Latin: Ulmus rubra
WHAT IT DOES: Slippery elm inner bark is sweet in taste and neutral in action. It soothes the throat and coats and soothes the intestines.
RATING: Slver, due to mild action
SAFETY ISSUES: None known
• Powder: two to four teaspoons, two to three times per day
• Tablets: suck on as needed to soothe throat
Slippery elm contains abundant vegetable mucilage, which has a coating action useful in treating digestive conditions with inflamed mucous membrane linings such as gastritis, gastric or duodenal ulcer, enteritis and colitis. Because this is so common, we use this plant frequently in our clinic, often combined with DGL licorice. It may also soothe bladder and kidney inflammation. The powder can be prepared in gruel form: mix warm water and honey to make a paste, add two to four teaspoons two to three times per day, and take with water. The soothing action is quick and direct, which helps with patient compliance. Slippery elm is also known for its nutritive qualities. Eclectic doctors used to boil a teaspoon of it with milk to alleviate bowel complaints in recently weaned children (Felter and Lloyd, 1898).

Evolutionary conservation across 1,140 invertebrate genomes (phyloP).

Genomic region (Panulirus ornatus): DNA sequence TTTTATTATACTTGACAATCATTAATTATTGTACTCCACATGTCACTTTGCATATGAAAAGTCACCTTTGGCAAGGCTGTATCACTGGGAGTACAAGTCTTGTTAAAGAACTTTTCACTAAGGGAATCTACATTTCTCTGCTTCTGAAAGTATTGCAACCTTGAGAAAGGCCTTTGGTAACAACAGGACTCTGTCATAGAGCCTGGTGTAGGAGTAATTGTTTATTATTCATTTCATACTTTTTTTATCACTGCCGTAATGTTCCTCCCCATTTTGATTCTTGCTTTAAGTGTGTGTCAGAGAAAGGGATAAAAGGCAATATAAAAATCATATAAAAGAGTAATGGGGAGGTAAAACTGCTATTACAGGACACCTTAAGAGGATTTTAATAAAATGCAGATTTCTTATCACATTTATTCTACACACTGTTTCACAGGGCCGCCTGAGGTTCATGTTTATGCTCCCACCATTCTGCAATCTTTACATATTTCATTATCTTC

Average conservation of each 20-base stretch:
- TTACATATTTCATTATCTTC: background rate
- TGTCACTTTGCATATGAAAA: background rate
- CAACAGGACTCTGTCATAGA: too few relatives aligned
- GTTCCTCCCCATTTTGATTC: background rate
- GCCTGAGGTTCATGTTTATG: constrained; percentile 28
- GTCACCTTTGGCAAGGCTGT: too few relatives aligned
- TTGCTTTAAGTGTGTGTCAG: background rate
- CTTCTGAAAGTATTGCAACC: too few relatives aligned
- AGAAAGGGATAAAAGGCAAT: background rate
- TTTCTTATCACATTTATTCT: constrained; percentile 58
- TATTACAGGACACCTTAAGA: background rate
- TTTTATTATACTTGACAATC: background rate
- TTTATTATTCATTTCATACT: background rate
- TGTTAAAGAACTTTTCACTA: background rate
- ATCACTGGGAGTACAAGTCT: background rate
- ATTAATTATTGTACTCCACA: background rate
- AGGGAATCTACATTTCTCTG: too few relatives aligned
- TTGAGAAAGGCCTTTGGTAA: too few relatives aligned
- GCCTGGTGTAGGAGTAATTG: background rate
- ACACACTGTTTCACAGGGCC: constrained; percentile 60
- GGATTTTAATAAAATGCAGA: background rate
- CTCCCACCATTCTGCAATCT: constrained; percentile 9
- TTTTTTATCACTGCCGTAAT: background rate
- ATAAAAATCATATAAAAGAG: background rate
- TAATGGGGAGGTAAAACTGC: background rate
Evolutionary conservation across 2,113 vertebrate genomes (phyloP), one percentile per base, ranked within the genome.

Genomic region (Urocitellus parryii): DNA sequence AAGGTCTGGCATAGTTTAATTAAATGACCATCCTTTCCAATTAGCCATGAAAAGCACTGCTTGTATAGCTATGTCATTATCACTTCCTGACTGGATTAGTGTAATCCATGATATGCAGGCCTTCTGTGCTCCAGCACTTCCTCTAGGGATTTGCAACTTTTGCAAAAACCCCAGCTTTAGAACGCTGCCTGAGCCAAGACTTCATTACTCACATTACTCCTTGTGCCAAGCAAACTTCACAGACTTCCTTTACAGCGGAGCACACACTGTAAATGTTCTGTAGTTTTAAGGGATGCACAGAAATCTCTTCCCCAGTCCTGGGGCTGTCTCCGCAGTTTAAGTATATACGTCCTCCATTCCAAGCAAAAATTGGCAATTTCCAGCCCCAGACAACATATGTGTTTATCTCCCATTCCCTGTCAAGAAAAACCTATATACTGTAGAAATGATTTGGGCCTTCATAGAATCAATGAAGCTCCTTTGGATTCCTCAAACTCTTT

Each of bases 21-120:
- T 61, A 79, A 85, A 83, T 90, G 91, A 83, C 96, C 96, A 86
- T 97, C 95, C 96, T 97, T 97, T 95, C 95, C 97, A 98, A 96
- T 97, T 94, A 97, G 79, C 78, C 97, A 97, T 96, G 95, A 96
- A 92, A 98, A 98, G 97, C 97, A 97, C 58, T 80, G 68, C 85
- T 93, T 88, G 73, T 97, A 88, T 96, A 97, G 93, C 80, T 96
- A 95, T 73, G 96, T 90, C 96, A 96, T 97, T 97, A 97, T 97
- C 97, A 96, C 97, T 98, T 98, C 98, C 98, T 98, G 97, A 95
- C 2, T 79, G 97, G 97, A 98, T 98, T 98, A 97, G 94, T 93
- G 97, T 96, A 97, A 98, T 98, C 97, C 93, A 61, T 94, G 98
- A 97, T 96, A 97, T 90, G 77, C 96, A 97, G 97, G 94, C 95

• Herbalist John Heinerman reported on a laboratory study done in India where researchers fed a similar highly mucilaginous herb (comfrey root) to cats. They demonstrated upon autopsy that the mucilage formed a smooth coating over the entire digestive tract which lasted for over 24 hours (Heinerman, 1979).